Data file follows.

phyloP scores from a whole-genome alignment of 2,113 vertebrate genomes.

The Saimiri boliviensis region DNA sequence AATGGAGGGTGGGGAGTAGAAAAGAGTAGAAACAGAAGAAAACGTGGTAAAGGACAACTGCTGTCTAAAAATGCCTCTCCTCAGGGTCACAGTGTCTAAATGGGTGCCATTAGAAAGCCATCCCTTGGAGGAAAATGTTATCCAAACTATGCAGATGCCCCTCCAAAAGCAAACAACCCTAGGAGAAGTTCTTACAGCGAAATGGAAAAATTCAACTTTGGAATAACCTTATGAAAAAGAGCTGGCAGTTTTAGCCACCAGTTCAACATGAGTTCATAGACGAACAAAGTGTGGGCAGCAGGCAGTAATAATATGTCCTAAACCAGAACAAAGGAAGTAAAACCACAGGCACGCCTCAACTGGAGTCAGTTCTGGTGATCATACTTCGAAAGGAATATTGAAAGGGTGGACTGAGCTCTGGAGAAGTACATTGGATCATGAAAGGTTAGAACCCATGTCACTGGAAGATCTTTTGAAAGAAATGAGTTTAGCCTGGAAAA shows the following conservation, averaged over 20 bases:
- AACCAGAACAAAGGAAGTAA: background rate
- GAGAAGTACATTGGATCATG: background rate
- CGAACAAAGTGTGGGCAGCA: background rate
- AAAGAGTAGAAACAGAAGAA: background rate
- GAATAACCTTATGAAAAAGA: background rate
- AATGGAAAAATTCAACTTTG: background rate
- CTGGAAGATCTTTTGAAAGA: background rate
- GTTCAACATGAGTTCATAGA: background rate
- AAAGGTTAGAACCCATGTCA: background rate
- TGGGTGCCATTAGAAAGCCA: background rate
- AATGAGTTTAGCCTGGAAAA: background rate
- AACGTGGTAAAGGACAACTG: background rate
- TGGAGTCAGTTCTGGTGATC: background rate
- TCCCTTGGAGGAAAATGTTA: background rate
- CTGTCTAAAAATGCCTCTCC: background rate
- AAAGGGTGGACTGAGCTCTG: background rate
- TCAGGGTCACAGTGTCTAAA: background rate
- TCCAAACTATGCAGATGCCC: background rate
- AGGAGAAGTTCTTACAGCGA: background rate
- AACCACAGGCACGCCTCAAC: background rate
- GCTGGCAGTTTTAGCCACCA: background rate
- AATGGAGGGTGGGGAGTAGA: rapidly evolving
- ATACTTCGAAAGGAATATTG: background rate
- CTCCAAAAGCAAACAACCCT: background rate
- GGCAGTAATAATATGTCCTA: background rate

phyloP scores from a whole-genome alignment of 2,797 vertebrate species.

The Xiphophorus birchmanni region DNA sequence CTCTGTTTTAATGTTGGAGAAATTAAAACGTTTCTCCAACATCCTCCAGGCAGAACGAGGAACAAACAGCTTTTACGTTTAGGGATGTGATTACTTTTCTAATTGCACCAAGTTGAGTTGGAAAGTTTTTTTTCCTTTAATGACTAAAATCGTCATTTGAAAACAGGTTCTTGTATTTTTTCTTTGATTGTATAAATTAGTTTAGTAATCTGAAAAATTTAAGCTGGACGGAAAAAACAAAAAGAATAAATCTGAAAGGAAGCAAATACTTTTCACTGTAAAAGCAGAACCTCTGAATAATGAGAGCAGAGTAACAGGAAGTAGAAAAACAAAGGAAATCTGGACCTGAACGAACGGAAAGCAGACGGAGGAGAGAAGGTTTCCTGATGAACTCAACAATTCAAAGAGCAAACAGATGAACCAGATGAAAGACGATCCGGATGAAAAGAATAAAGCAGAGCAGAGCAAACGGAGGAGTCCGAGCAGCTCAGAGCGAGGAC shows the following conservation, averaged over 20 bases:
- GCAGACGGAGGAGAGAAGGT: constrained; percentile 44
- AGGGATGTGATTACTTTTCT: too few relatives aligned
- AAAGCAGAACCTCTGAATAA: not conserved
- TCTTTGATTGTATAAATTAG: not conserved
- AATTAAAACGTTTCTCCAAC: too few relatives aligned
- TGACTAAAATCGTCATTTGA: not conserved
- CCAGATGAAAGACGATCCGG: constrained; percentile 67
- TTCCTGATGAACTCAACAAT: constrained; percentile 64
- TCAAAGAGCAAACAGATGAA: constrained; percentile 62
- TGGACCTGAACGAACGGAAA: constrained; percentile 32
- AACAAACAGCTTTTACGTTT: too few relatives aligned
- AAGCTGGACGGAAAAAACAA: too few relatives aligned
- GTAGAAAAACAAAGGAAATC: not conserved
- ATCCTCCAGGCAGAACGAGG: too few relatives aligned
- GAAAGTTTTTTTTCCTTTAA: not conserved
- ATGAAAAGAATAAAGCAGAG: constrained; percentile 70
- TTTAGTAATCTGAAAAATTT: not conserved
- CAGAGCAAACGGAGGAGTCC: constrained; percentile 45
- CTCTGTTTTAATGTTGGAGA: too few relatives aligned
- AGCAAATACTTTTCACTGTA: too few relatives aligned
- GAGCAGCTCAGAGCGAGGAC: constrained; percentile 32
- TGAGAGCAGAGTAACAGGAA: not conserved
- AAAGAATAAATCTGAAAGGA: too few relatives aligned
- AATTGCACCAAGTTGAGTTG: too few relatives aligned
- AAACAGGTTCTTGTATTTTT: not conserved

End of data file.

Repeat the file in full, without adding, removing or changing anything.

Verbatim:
phyloP scores from a whole-genome alignment of 2,113 vertebrate genomes.

The Saimiri boliviensis region DNA sequence AATGGAGGGTGGGGAGTAGAAAAGAGTAGAAACAGAAGAAAACGTGGTAAAGGACAACTGCTGTCTAAAAATGCCTCTCCTCAGGGTCACAGTGTCTAAATGGGTGCCATTAGAAAGCCATCCCTTGGAGGAAAATGTTATCCAAACTATGCAGATGCCCCTCCAAAAGCAAACAACCCTAGGAGAAGTTCTTACAGCGAAATGGAAAAATTCAACTTTGGAATAACCTTATGAAAAAGAGCTGGCAGTTTTAGCCACCAGTTCAACATGAGTTCATAGACGAACAAAGTGTGGGCAGCAGGCAGTAATAATATGTCCTAAACCAGAACAAAGGAAGTAAAACCACAGGCACGCCTCAACTGGAGTCAGTTCTGGTGATCATACTTCGAAAGGAATATTGAAAGGGTGGACTGAGCTCTGGAGAAGTACATTGGATCATGAAAGGTTAGAACCCATGTCACTGGAAGATCTTTTGAAAGAAATGAGTTTAGCCTGGAAAA shows the following conservation, averaged over 20 bases:
- AACCAGAACAAAGGAAGTAA: background rate
- GAGAAGTACATTGGATCATG: background rate
- CGAACAAAGTGTGGGCAGCA: background rate
- AAAGAGTAGAAACAGAAGAA: background rate
- GAATAACCTTATGAAAAAGA: background rate
- AATGGAAAAATTCAACTTTG: background rate
- CTGGAAGATCTTTTGAAAGA: background rate
- GTTCAACATGAGTTCATAGA: background rate
- AAAGGTTAGAACCCATGTCA: background rate
- TGGGTGCCATTAGAAAGCCA: background rate
- AATGAGTTTAGCCTGGAAAA: background rate
- AACGTGGTAAAGGACAACTG: background rate
- TGGAGTCAGTTCTGGTGATC: background rate
- TCCCTTGGAGGAAAATGTTA: background rate
- CTGTCTAAAAATGCCTCTCC: background rate
- AAAGGGTGGACTGAGCTCTG: background rate
- TCAGGGTCACAGTGTCTAAA: background rate
- TCCAAACTATGCAGATGCCC: background rate
- AGGAGAAGTTCTTACAGCGA: background rate
- AACCACAGGCACGCCTCAAC: background rate
- GCTGGCAGTTTTAGCCACCA: background rate
- AATGGAGGGTGGGGAGTAGA: rapidly evolving
- ATACTTCGAAAGGAATATTG: background rate
- CTCCAAAAGCAAACAACCCT: background rate
- GGCAGTAATAATATGTCCTA: background rate

phyloP scores from a whole-genome alignment of 2,797 vertebrate species.

The Xiphophorus birchmanni region DNA sequence CTCTGTTTTAATGTTGGAGAAATTAAAACGTTTCTCCAACATCCTCCAGGCAGAACGAGGAACAAACAGCTTTTACGTTTAGGGATGTGATTACTTTTCTAATTGCACCAAGTTGAGTTGGAAAGTTTTTTTTCCTTTAATGACTAAAATCGTCATTTGAAAACAGGTTCTTGTATTTTTTCTTTGATTGTATAAATTAGTTTAGTAATCTGAAAAATTTAAGCTGGACGGAAAAAACAAAAAGAATAAATCTGAAAGGAAGCAAATACTTTTCACTGTAAAAGCAGAACCTCTGAATAATGAGAGCAGAGTAACAGGAAGTAGAAAAACAAAGGAAATCTGGACCTGAACGAACGGAAAGCAGACGGAGGAGAGAAGGTTTCCTGATGAACTCAACAATTCAAAGAGCAAACAGATGAACCAGATGAAAGACGATCCGGATGAAAAGAATAAAGCAGAGCAGAGCAAACGGAGGAGTCCGAGCAGCTCAGAGCGAGGAC shows the following conservation, averaged over 20 bases:
- GCAGACGGAGGAGAGAAGGT: constrained; percentile 44
- AGGGATGTGATTACTTTTCT: too few relatives aligned
- AAAGCAGAACCTCTGAATAA: not conserved
- TCTTTGATTGTATAAATTAG: not conserved
- AATTAAAACGTTTCTCCAAC: too few relatives aligned
- TGACTAAAATCGTCATTTGA: not conserved
- CCAGATGAAAGACGATCCGG: constrained; percentile 67
- TTCCTGATGAACTCAACAAT: constrained; percentile 64
- TCAAAGAGCAAACAGATGAA: constrained; percentile 62
- TGGACCTGAACGAACGGAAA: constrained; percentile 32
- AACAAACAGCTTTTACGTTT: too few relatives aligned
- AAGCTGGACGGAAAAAACAA: too few relatives aligned
- GTAGAAAAACAAAGGAAATC: not conserved
- ATCCTCCAGGCAGAACGAGG: too few relatives aligned
- GAAAGTTTTTTTTCCTTTAA: not conserved
- ATGAAAAGAATAAAGCAGAG: constrained; percentile 70
- TTTAGTAATCTGAAAAATTT: not conserved
- CAGAGCAAACGGAGGAGTCC: constrained; percentile 45
- CTCTGTTTTAATGTTGGAGA: too few relatives aligned
- AGCAAATACTTTTCACTGTA: too few relatives aligned
- GAGCAGCTCAGAGCGAGGAC: constrained; percentile 32
- TGAGAGCAGAGTAACAGGAA: not conserved
- AAAGAATAAATCTGAAAGGA: too few relatives aligned
- AATTGCACCAAGTTGAGTTG: too few relatives aligned
- AAACAGGTTCTTGTATTTTT: not conserved